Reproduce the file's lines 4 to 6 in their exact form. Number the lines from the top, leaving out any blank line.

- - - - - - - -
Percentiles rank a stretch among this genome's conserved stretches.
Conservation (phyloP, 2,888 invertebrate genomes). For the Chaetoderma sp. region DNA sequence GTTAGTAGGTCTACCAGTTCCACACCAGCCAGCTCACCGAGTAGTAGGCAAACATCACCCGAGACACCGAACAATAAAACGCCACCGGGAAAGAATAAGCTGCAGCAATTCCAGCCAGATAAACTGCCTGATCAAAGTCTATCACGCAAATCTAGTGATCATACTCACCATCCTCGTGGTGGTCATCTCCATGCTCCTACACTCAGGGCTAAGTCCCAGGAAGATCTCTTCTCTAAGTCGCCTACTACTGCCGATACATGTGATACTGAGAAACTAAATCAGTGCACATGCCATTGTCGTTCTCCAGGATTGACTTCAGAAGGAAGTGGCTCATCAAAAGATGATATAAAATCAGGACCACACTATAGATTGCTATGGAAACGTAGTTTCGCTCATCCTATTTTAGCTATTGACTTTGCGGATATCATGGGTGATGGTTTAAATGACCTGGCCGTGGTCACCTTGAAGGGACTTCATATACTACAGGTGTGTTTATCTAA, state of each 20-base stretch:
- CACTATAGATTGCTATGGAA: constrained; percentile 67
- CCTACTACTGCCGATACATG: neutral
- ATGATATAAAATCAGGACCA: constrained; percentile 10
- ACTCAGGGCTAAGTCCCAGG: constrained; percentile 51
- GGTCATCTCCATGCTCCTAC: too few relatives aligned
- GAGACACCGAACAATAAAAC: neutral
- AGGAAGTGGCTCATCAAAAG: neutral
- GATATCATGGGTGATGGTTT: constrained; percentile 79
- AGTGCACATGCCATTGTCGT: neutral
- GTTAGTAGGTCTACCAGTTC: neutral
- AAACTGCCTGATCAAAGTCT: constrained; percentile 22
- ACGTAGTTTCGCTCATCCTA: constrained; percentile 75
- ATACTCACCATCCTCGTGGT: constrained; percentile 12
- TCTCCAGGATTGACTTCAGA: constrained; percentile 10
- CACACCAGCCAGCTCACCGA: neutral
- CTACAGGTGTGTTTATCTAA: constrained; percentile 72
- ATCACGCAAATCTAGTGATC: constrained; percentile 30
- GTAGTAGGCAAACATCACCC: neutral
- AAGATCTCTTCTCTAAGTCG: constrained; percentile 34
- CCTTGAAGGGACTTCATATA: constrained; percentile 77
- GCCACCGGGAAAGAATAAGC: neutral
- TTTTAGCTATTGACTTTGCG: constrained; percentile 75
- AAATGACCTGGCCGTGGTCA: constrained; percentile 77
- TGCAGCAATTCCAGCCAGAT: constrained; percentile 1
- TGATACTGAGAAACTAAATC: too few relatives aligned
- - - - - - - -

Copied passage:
- CCTACTACTGCCGATACATG: neutral
- ATGATATAAAATCAGGACCA: constrained; percentile 10
- ACTCAGGGCTAAGTCCCAGG: constrained; percentile 51